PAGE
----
Gaps in Ceilings

Q: I am looking for the 1/8-inch gap reference for ceiling tiles. If the ceiling has broken tiles, or misaligned tiles, or gaps greater than 1/8-inch caused by anything (such as data cables temporarily run up through the ceiling), then I see that the surveyors will cite this. Is that actually written in the NFPA codes and standards anywhere? Is the 1/8-inch gap rule “real”? Does it use the 1/8-inch measurement anywhere? If so, where? If not, where does it come from?

A: No, there is no direct statement in the LSC that says gaps greater than 1/8-inch are prohibited, but ceilings containing smoke detectors and sprinklers must form a continuous membrane and any sizable gap in this membrane would allow smoke and heat to rise above the ceiling which would delay the activation of the detector or sprinkler, thereby causing an impairment.

Since the size of the gap must be quantifiable, and NFPA does not say how big the gap has to be before it is a problem, authorities having jurisdiction have ‘borrowed’ the 1/8-inch gap concept from NFPA 80 regarding the gap between a fire door and the frame. Authorities having jurisdiction are permitted to do this as section of the 2012 Life Safety Code says the authority shall determine whether the provisions of the LSC are met. This means, when the Life Safety Code is not clear on a subject, the authorities have to make interpretations in order to determine compliance.

Strange Observations – Ceiling Penetrations

Continuing in a series of strange things that I have seen while consulting at hospitals…

This picture was taken in an electrical room. Where the conduits extend upwards and penetrate the suspended ceiling, the gaps around the conduits are too large.

Most surveyors will use the NFPA 80 maximum 1/8-inch gap rule fire door clearance to frames as a standard for the maximum gap around conduit penetrations, where the ceiling is required to act as a membrane for smoke detectors or sprinkler heads.

In situations like this, the easiest and best solution is to remove the suspended ceiling from the electrical room, and relocate the lights in the ceiling to the deck above.

Plenum Rated Cable

Q: We have decorative wood panels in our cafeteria ceiling which do not provide a seal to limit the passage of smoke. In fact, there are wide gaps between the wood panels. HVAC supply ductwork is mounted above the wood panels and return air is drawn through the open space above the wood panels as well. Are we required to use plenum rated cabling above the wood panels?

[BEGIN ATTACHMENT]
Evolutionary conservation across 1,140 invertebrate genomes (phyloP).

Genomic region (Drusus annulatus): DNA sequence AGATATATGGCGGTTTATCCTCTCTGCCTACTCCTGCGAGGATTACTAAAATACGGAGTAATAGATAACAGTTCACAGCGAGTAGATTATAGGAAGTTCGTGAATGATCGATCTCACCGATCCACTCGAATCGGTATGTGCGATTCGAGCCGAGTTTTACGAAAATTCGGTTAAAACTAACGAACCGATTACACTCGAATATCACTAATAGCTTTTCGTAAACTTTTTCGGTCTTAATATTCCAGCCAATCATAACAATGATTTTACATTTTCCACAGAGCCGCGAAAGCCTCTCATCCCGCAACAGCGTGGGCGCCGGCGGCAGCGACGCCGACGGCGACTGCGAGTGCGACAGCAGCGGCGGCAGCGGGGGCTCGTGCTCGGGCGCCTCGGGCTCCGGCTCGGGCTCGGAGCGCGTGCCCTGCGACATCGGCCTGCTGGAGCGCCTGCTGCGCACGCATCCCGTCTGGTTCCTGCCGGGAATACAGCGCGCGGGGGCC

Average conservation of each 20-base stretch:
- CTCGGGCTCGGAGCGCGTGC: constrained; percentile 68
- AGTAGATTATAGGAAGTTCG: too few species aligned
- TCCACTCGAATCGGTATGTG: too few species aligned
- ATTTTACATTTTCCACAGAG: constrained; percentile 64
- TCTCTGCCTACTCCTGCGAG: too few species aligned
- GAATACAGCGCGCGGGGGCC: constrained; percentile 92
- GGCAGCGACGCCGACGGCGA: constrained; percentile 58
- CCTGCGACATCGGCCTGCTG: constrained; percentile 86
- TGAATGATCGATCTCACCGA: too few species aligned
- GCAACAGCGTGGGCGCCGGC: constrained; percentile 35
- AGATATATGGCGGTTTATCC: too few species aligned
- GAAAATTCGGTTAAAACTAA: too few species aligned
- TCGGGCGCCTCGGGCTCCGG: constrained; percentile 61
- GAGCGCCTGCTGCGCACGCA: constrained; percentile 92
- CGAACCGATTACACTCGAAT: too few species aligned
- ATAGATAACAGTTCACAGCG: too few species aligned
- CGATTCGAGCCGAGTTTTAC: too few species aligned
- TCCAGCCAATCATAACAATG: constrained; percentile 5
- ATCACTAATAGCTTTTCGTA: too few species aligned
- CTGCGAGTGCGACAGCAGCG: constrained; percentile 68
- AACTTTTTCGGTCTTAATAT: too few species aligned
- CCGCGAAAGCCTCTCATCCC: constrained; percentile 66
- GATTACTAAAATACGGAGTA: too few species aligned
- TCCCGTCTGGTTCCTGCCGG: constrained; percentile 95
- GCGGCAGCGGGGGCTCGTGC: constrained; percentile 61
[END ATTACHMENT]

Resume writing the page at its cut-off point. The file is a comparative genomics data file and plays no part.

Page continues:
A:  The Life Safety Code, 2000 edition, section 3.3.150 defines a plenum as a compartment or chamber to which one or more air ducts are connected and that forms part of the air distribution system.Given that the above-ceiling space is used as a chamber for the return air of the HVAC system, the space appears to be a plenum and I would conclude that plenum-rated cable should be used. NFPA 70 (1999 edition), section 300-22(b) specifies that Type MI or Type MC cable must be installed in ventilating air plenums. This standard does allow limited lengths of flexible metal conduit and liquid-tight flexible conduit to devices permitted to be in the plenum.

Ceiling Resisting the Passage of Smoke

Do the ceiling tiles in these pictures look anything like what you may have in your hospital? If so, then you may be out of compliance with the Life Safety Code. The ceiling, no matter what it is made of, is required to ‘resist the passage of smoke’, according to the Life Safety Code.

The logic behind this requirement is if a fire were to start in a room with sprinklers or a detection system, the ceiling must ‘resist’ the smoke from traveling up to the interstitial space above the ceiling. That way the heat and smoke will travel along the ceiling and activate a sprinkler or a detector. If the ceiling does not ‘resist’ the passage of smoke, then the heat and smoke would bypass the suspended ceiling and delay activating the sprinklers or detectors.


When the facility is protected with sprinklers or a fire detection system, the ceiling is required to resist the passage of smoke. An acoustical suspended ceiling with tiles and a grid, have been identified in the Life Safety Code as meeting the requirements of ‘resisting the passage of smoke’, even if the ceiling has speakers and light fixtures.

Now, a missing ceiling tile or a hole in an existing ceiling is pretty obvious, and most people would agree those tiles would not be able to resist the passage of smoke. However, an IT cable run along the wall up to and through the suspended ceiling with the tile setting slightly ajar may not be as obvious. But this is just as bad as a hole in the tile or a missing tile all together, as the tile cannot properly resist the pasasage of smoke. It’s not properly seated in the grid.

If you have a temporary situation that requires IT cable for just a day or two, you could probably get by without cutting the tile or grid by using an Interim Life Safety Measure (ILSM). But for longer installations, it is best to properly install surface mounted raceway, like Wire Mold and properly trim the ceiling tile and grid to continue to resist the passage of smoke.


Missing escutcheon plates (escutcheon plates are the trim rings around the exposed sprinklers or cover plates over the recessed sprinkelrs) are just as bad as missing or broken ceiling tiles, as they no longer resist the passage of smoke. Without the escutcheon plates, smoke and heat will bypass the sprinkler and the activation of the sprinkler will be delayed.

Take a look at your acoustical tile and grid suspended ceiling system through-out the hospital. If you find cracked, broken or missing tiles, or tiles with holes, or untrimmed tiles, or sprinklers with missing escutcheon plates, you need to resolve those problems before a surveyor or an inspector cites you for it.